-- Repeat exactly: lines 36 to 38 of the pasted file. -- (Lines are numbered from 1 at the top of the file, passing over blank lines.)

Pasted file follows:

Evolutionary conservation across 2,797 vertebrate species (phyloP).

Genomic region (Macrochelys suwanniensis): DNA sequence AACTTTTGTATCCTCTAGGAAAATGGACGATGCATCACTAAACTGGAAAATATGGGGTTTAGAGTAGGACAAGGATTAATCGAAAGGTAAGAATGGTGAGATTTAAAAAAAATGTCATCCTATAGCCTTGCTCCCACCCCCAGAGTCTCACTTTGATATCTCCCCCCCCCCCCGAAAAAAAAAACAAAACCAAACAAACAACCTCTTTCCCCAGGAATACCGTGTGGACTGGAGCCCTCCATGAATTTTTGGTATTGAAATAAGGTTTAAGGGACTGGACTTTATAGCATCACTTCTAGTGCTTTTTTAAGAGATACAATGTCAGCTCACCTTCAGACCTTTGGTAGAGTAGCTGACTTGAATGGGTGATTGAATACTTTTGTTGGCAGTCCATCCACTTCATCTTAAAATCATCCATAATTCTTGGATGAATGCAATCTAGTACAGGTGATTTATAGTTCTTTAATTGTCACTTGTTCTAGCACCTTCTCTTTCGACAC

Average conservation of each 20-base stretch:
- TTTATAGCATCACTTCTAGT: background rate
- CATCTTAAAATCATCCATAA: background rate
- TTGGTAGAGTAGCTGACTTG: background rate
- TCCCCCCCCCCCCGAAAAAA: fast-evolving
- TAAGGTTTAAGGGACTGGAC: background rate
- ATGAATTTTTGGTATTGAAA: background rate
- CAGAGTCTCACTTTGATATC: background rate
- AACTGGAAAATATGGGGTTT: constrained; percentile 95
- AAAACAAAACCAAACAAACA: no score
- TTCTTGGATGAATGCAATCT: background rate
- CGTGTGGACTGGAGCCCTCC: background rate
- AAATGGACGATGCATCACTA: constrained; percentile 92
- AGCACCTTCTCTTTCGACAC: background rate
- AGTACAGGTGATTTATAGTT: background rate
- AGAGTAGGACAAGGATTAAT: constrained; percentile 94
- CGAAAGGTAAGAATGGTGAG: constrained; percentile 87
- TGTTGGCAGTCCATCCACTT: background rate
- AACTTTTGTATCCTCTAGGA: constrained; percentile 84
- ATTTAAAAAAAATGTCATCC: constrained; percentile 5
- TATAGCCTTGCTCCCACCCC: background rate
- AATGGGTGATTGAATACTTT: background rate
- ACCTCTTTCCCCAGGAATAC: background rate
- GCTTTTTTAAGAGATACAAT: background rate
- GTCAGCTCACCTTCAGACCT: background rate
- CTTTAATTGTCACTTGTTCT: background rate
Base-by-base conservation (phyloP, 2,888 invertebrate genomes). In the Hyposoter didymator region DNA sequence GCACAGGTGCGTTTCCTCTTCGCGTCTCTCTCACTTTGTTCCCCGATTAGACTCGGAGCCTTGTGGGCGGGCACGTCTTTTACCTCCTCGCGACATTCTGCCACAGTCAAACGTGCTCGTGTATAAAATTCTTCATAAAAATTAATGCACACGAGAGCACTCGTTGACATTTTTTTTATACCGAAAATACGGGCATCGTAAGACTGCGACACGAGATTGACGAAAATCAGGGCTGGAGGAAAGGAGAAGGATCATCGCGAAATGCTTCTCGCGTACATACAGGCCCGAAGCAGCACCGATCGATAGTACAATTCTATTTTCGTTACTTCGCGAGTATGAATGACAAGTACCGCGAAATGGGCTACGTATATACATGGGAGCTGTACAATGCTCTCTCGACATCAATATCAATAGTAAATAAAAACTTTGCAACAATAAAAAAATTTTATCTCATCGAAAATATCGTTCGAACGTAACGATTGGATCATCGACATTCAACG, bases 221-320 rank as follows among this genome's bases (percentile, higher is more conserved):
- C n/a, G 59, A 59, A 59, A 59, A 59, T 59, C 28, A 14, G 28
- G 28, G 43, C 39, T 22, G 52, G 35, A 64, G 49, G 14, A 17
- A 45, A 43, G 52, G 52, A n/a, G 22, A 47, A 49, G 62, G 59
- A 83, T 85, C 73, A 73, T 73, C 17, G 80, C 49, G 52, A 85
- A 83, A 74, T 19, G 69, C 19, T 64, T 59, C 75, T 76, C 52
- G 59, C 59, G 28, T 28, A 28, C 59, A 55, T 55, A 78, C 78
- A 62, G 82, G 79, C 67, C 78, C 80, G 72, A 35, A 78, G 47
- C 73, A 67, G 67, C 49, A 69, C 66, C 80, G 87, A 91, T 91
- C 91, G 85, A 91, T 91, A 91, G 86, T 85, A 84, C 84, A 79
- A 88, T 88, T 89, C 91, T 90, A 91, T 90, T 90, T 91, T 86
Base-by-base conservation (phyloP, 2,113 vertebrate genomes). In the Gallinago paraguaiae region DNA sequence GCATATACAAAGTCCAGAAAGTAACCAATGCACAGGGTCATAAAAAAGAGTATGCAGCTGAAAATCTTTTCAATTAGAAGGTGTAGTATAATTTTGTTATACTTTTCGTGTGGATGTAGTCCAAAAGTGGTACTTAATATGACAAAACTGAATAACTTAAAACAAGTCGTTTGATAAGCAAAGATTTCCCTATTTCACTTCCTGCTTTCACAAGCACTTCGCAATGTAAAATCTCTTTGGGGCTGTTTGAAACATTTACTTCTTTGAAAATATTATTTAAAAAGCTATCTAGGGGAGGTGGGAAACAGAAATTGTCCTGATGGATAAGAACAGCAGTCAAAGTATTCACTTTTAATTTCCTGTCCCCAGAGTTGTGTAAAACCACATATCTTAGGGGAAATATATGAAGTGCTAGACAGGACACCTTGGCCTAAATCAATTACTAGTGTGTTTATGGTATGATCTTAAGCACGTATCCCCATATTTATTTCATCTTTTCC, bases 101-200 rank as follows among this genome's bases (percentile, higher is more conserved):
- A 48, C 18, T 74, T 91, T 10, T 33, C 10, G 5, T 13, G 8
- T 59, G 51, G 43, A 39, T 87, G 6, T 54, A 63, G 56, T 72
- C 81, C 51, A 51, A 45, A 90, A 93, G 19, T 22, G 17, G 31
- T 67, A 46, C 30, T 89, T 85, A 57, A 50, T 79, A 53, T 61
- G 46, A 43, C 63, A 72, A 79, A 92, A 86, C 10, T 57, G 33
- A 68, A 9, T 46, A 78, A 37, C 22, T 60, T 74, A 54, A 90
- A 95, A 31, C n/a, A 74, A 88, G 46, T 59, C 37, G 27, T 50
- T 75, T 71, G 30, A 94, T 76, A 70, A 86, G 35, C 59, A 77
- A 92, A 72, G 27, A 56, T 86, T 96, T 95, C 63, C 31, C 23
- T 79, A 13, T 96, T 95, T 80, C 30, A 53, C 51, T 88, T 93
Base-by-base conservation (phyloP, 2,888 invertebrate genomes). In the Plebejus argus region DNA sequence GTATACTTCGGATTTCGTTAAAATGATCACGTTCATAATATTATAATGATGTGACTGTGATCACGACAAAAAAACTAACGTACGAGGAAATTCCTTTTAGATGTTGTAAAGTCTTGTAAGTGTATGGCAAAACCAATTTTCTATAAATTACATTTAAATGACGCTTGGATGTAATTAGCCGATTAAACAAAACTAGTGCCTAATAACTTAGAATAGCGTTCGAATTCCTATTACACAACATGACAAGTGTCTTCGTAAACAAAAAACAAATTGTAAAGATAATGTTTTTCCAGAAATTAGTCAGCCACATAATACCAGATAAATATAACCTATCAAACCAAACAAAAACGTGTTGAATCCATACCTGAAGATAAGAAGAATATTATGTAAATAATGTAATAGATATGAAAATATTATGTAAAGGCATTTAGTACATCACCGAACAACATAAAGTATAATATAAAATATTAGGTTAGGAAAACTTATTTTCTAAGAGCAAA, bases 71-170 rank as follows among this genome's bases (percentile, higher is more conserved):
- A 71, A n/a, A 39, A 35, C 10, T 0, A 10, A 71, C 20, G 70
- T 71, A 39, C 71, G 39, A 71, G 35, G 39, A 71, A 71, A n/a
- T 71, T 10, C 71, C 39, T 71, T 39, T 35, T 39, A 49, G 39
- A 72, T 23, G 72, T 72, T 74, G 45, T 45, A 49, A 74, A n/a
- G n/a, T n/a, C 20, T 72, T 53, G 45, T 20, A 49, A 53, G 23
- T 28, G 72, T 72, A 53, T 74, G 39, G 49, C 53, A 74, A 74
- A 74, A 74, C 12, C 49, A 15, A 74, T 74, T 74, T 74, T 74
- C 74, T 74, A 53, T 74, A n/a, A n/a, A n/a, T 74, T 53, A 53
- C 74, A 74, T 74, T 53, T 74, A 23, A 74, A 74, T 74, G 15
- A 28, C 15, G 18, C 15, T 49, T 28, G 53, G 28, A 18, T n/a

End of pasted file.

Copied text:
- A 62, G 82, G 79, C 67, C 78, C 80, G 72, A 35, A 78, G 47
- C 73, A 67, G 67, C 49, A 69, C 66, C 80, G 87, A 91, T 91
- C 91, G 85, A 91, T 91, A 91, G 86, T 85, A 84, C 84, A 79